Educating students about protecting their privacy seems like a gargantuan task – mainly because of the speed of changes. Facebook comes to mind, and their seems to be a change in privacy settings regularly.
This graph was last updated in 2010, but if you look at the usage rights – it’s clear this was getting a great deal of attention. I wonder why he stopped updating it? I might ask him, or you can: @mattmckeon
Perhaps, now, it’s just at the point where it’s fundamental – we MUST know about protecting our privacy.
I operate under the philosophy that absolutely nothing I do on the web is private. Could I be taking it too far? Not at all. It’s possible, maybe even likely, that Google and Facebook know more about me than anyone else in the world.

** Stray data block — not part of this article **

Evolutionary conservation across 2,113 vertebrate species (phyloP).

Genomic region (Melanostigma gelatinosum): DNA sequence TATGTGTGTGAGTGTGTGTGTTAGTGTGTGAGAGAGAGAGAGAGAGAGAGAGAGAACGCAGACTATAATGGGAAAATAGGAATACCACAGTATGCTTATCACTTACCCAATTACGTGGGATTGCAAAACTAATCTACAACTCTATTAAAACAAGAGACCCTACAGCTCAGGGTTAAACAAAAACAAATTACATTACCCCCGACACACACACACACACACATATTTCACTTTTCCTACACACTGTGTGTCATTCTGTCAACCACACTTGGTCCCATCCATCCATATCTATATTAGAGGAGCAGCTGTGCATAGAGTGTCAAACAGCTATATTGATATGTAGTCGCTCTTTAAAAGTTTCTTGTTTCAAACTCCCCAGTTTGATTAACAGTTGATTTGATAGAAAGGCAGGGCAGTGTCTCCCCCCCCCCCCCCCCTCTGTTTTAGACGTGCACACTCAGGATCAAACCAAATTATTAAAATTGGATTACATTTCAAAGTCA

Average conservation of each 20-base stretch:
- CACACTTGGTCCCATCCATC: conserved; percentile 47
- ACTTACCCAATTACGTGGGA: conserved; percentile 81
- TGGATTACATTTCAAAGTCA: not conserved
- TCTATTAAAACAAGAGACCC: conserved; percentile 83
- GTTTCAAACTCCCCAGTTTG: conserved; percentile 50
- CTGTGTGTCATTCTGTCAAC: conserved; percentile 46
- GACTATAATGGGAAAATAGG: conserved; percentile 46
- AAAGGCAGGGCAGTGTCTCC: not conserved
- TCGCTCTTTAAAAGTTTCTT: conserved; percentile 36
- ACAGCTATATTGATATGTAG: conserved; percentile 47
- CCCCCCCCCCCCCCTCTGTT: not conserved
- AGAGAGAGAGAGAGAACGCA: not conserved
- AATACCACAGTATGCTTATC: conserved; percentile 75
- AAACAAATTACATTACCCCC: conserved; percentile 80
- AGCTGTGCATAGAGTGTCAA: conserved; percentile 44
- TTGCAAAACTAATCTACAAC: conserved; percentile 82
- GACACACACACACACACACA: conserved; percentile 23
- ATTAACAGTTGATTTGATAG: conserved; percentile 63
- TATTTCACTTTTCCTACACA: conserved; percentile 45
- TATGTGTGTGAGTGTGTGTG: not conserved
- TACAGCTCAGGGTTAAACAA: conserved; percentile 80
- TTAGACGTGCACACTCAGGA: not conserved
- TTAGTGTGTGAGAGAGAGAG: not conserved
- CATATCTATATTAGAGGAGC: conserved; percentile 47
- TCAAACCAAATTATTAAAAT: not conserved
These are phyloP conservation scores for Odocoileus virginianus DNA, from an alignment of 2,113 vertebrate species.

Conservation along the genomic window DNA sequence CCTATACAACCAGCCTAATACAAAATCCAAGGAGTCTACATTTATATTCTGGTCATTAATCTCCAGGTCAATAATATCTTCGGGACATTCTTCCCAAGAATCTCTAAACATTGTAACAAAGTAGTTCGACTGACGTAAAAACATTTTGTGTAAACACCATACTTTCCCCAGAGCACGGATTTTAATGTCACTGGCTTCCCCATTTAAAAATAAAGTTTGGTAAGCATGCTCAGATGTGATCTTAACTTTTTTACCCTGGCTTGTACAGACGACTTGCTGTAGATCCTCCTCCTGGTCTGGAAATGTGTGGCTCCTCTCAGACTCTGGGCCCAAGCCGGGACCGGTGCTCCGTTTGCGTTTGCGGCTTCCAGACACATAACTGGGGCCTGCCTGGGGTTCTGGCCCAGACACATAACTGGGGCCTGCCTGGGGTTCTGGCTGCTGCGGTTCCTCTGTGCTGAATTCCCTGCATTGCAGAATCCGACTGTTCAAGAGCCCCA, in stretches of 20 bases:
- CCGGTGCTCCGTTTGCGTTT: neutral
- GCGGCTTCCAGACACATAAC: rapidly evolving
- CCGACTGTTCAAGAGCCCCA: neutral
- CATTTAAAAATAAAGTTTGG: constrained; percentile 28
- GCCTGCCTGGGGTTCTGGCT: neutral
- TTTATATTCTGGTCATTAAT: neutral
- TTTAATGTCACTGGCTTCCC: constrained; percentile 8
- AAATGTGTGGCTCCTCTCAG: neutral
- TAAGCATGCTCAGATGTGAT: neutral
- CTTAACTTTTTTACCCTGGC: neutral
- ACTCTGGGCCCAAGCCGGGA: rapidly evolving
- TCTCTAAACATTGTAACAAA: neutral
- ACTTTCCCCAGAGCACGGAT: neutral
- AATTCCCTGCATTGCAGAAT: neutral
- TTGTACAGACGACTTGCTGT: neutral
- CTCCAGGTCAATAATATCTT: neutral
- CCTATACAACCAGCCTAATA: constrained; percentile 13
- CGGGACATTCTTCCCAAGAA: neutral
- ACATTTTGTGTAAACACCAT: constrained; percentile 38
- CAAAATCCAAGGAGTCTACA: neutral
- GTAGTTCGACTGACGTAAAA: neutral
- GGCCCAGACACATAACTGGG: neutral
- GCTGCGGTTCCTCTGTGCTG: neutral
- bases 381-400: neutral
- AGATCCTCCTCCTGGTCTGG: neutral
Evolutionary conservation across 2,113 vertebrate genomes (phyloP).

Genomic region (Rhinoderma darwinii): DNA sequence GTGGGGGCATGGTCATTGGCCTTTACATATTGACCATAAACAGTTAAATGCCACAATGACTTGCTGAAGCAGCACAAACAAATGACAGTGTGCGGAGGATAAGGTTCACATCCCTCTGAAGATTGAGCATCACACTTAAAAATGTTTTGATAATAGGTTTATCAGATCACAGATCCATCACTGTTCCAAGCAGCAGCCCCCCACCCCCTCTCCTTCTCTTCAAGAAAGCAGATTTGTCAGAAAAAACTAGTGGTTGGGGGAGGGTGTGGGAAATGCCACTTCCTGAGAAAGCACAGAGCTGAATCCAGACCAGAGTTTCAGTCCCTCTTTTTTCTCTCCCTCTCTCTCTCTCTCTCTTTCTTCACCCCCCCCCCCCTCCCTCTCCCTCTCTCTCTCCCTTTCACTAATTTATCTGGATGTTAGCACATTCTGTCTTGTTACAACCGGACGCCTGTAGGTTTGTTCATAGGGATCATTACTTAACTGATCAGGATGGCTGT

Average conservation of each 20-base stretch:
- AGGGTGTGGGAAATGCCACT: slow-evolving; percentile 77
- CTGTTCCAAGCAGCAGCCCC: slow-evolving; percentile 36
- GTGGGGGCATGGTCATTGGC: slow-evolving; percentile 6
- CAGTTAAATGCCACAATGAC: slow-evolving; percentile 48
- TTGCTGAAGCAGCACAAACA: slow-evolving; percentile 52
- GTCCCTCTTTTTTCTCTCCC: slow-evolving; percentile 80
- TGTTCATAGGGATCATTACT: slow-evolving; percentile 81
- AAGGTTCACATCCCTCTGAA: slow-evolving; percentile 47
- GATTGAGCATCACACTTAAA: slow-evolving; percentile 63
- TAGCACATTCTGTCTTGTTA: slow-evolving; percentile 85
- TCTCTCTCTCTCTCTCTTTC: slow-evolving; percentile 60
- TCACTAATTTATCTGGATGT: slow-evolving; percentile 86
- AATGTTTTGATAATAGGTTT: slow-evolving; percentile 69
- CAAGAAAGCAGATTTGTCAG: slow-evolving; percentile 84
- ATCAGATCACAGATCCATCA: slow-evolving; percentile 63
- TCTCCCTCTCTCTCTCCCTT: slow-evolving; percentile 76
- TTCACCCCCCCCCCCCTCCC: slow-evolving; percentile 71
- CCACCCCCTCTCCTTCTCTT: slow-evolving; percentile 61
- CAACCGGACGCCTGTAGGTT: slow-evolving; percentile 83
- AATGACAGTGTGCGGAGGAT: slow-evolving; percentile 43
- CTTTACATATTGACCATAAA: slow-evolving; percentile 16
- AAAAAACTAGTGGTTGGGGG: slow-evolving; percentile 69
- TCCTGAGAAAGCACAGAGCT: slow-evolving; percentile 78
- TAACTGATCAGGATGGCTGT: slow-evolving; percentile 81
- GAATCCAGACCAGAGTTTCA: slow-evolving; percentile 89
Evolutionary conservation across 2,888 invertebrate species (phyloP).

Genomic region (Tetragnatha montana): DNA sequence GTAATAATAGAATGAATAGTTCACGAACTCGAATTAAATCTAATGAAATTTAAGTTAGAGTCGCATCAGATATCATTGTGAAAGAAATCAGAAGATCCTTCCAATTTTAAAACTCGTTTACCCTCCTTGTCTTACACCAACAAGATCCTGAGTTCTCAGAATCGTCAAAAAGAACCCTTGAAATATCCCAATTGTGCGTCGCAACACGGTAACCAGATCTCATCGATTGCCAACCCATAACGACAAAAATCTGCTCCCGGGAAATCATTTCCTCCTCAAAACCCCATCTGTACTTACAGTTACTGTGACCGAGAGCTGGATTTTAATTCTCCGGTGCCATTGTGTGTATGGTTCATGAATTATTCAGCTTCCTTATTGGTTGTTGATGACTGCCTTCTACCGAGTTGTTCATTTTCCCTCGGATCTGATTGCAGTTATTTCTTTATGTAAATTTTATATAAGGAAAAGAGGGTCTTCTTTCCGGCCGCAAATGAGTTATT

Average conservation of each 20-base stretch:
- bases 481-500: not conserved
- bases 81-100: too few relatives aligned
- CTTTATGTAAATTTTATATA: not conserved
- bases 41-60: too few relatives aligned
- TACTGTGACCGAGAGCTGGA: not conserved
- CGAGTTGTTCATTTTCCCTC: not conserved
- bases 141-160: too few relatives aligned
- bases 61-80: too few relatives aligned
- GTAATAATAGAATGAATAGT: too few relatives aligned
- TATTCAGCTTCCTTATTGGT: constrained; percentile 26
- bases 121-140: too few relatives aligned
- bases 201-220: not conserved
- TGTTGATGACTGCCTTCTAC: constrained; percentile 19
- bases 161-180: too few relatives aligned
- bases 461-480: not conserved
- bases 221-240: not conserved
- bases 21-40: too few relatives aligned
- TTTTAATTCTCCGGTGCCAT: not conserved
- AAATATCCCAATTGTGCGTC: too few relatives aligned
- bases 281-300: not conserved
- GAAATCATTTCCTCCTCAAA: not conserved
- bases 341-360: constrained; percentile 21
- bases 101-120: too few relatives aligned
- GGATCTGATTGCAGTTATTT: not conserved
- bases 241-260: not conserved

What does that mean to me? Not much, really. It’s just a fact of life in 2017.
What does this mean for my students? I suppose it means the same thing – not much. BUT, they should definitely be educated on this topic. More importantly, though, I suppose it’s imperative to start with the basics. These two law schools – Fordham and Suffolk Universty – went out and taught middle schoolers privacy basics. Here’s a summary of the curriculum being taught:
- Privacy basics
- How to deal with passwords and behavioral ads
- Navigating social media and tricky situations
- Understanding mobile, Wi-Fi and facial recognition
- Managing a digital reputation
Sadly, the curriculum hyperlinks have been removed… Having mentioned hyperlinks, I reflect…
Clicking hyperlinks must be related to online privacy. How does Facebook and Google know what I like to click on? My goodness, every time I click on a story of interest, dozens more appear. How am I supposed to grow, if everything I see is tailored to my liking?
Without perspective in a globally connected world, what will happen? Or, perhaps, more appropriately, look what is happening?